A weak economy is no excuse for neglecting pets across America
By Kailey Wilson Hawknews Writer No
longer is it uncommon to find horses running rampant throughout the countryside
or dogs and cats among the alleys. There are generally two reasons why people
enter an animal shelter. Some people aspire to rescue an abandoned pet in
search of a new home. Unfortunately, there are people who arrive there with the
exact opposite intentions. Animal shelters, like video stores, have “drop
boxes,” cages in which people can deposit their unwanted animals, anonymously.
The majority of the animals in that shelter, despite its objections, have a
high chance of being euthanized. According to The American Humane Society, in
2008, an estimated 3.7 million animals in our nation’s shelters were put down.
That’s an average of 10,000 pets each day. This number is going up. I believe
that this is due to our irresponsibility and can be prevented with the combined
efforts of both animal shelters and pet owners.
obvious that Americans are struggling financially. In fact, this is one reason
why so many pets are abandoned or brought to shelters. “We estimate that it
costs between $1400 and $2000 a year, over 10 years, to keep the average dog
and a lot of people just don’t have that spare cash anymore,” says Royal
Society for the Prevention of Cruelty to Animals Queensland Spokesman Micheal
Beatty. However, there is a very obvious and sensible solution to this. People
seem to be able to afford unnecessary “essentials” such as iPods, iPads, Kindles
and so many other expensive forms of technology. An iPad alone costs just about
$500. In that one instance, you spent almost a third of what it would cost to
care for a dog for a year. If we can so effortlessly give up this much money,
we can just as easily supply $7 a week to feed Fido.One could of course argue that these
technologies are essential, but why? Yes an iPod is convenient, but there’s
always the radio. A Kindle is handy as well, but why would you buy a book that
you already had just to put on one? Not one of these pieces of technology
however, is as precious as a newborn animal.
another issue that contributes to the number of abandoned pets is our
fascination with infant animals. When pet owners decide not to spay or neuter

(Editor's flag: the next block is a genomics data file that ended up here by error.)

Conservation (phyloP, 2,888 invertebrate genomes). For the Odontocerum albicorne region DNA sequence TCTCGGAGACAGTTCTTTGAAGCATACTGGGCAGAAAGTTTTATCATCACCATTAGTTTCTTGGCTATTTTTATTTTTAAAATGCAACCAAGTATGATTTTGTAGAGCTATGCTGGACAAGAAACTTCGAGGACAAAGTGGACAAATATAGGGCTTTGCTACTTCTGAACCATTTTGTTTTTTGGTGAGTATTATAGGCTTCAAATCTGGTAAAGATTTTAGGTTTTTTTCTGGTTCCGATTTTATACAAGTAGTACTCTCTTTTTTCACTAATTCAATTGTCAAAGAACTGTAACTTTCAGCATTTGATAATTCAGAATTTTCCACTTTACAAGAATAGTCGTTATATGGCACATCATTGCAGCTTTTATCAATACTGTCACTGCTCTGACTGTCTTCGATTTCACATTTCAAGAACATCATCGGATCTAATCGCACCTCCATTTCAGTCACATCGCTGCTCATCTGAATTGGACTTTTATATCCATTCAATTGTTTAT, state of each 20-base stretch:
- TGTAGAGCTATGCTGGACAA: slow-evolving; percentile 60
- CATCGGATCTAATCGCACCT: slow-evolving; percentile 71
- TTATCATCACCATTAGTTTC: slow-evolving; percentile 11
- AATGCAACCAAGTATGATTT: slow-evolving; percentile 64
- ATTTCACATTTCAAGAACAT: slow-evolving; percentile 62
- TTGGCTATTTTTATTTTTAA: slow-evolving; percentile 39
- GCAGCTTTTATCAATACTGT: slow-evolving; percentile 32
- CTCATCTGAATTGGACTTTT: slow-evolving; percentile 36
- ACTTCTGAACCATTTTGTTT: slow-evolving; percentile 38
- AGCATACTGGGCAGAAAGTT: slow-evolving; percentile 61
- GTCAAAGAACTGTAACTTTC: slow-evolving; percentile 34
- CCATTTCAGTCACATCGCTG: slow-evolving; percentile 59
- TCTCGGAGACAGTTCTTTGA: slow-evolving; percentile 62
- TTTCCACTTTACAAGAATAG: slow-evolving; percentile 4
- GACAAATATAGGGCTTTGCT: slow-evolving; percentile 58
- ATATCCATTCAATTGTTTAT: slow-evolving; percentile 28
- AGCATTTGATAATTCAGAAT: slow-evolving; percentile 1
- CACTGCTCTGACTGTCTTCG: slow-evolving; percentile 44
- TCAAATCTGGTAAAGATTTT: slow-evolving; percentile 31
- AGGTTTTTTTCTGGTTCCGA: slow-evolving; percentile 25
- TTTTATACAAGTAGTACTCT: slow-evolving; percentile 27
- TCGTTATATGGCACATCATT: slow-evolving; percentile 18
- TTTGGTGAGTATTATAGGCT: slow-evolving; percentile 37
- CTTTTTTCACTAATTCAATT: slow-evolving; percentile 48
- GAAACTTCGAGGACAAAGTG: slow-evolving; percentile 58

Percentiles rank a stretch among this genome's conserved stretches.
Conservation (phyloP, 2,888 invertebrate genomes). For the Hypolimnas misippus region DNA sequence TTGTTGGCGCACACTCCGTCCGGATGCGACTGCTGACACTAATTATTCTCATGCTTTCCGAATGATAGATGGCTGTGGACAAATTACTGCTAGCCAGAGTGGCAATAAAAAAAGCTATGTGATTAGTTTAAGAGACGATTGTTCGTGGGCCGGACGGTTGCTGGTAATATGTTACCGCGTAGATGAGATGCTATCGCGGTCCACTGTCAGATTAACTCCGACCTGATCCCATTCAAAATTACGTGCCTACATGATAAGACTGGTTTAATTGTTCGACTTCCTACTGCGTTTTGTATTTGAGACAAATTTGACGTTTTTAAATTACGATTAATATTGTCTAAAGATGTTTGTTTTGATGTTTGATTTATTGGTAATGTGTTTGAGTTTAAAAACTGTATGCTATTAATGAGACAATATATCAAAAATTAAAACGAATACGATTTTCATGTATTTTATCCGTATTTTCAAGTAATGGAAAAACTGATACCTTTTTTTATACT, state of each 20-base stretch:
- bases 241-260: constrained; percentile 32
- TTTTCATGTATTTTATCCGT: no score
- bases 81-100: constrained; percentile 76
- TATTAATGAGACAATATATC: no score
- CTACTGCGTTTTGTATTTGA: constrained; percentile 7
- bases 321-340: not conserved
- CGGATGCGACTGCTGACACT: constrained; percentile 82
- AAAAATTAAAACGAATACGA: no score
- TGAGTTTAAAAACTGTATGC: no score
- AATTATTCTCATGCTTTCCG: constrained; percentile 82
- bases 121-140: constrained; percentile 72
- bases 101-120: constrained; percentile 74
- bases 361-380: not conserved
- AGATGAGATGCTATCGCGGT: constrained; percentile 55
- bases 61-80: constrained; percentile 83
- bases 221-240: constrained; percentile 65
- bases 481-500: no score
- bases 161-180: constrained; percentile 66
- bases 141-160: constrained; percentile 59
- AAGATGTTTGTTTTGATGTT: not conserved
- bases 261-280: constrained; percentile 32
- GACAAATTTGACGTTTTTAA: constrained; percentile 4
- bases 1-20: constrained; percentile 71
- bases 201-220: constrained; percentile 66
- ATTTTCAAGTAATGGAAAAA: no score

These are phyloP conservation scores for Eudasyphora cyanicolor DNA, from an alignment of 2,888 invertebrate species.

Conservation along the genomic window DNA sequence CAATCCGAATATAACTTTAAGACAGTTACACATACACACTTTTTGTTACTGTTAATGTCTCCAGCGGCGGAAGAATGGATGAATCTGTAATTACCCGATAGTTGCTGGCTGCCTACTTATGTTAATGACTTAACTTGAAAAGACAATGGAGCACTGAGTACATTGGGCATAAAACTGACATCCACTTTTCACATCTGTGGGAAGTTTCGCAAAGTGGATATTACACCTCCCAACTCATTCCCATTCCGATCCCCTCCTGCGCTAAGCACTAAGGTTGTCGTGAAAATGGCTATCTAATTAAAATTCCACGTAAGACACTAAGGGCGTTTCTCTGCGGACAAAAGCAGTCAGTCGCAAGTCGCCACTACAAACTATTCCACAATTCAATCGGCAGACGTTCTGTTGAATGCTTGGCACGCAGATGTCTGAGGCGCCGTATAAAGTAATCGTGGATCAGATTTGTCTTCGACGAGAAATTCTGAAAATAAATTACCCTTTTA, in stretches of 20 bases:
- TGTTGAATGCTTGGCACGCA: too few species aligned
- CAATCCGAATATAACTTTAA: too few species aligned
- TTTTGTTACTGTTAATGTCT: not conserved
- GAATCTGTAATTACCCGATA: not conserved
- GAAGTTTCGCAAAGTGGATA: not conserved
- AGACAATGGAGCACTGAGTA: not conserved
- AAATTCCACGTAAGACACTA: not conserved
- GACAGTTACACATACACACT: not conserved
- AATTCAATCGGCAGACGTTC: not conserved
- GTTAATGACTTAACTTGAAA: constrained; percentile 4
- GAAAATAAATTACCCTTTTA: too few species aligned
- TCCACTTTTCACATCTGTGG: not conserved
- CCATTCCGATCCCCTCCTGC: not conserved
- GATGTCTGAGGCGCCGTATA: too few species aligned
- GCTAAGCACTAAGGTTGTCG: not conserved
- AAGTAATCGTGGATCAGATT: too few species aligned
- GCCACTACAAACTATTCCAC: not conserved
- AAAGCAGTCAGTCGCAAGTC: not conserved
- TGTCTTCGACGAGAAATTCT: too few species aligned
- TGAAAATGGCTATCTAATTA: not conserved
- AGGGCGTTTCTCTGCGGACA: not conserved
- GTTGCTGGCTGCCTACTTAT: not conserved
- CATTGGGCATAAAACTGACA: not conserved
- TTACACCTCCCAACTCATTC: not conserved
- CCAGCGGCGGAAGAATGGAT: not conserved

(“fix”) their pets, they open up a window for an average of about seven more
pets to be brought into the world. Once born, these puppies or kittens have to
be sold, kept, or given away. They have to find new owners. Very often, they
are killed because they can’t find homes, or banished to the overflowing animal
shelters, where they may die as well. Again, the solution here is very simple,
and entirely up to careless owners. If people would choose to fix their pets,
they would eliminate the need to find homes for their offspring, thus keeping
them out of the ever filling shelters. These young animals, however, bring
income. Some purebred dogs sell for upwards of $1000, and people have found
ways to sell their mixed breed dogs for profit as well. Breeders don’t consider
where their “products” are going. They figure if they’re making money then it
doesn’t really matter, but in truth, many of these purebreds could just as well
end up in shelters.
daily recurrence of abandoned pets is again, causing a problem that will never
be completely solved.However, as
demonstrated, there are things that can be done to ease this problem. Animal
shelters across the U.S. require that all pets coming into the shelters be
fixed as soon as they arrive. Humane societies have also supported low cost
spay and neuter clinics. The fact that these clinics are low cost is used as an
incentive for people to fix their pets. But again, an estimated 64%, of animals that enter
shelters are euthanized due to a lack of holding space. Dogs are euthanized 54%
of the time and cats are euthanized an incredible 71% of the time.
never be able to completely stop the shelters from euthanizing unwanted pets. We
must take the necessary steps to keep them from ending up there. If we can
accomplish this there will be far fewer abandoned pets, and fewer that will end
up in shelters only to be euthanized.